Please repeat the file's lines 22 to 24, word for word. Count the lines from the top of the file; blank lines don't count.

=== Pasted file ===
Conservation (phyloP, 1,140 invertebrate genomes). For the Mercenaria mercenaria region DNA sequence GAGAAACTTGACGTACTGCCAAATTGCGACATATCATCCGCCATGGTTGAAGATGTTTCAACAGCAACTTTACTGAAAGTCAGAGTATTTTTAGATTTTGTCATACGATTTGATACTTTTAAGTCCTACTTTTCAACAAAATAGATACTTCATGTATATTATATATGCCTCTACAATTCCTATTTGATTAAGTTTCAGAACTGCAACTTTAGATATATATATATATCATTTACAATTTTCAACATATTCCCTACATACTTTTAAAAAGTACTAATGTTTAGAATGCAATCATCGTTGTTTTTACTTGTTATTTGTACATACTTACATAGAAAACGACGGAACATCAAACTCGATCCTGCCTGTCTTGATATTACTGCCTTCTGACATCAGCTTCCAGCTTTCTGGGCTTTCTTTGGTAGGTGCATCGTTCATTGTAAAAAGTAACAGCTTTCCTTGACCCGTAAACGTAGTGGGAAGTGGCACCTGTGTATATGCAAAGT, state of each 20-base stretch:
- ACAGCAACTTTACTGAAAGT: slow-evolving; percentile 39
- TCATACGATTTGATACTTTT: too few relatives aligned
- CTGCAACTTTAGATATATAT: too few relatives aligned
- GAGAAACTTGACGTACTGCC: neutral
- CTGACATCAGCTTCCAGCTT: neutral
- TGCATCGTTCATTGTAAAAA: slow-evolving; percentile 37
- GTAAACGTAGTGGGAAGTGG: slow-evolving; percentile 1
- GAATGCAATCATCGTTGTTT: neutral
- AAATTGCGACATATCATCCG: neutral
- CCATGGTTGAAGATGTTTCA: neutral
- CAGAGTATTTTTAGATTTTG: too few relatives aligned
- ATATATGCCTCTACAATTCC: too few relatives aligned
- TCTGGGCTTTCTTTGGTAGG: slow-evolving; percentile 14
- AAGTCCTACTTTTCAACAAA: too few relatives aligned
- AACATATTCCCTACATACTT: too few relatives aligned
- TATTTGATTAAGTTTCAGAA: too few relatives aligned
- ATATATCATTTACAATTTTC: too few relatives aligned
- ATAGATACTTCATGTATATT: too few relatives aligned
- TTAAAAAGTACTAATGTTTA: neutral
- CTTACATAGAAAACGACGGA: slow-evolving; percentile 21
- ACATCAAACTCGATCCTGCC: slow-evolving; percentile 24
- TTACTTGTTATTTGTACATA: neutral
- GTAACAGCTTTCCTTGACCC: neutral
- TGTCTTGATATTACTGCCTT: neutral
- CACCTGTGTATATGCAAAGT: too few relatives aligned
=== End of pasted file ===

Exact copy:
- ACATCAAACTCGATCCTGCC: slow-evolving; percentile 24
- TTACTTGTTATTTGTACATA: neutral
- GTAACAGCTTTCCTTGACCC: neutral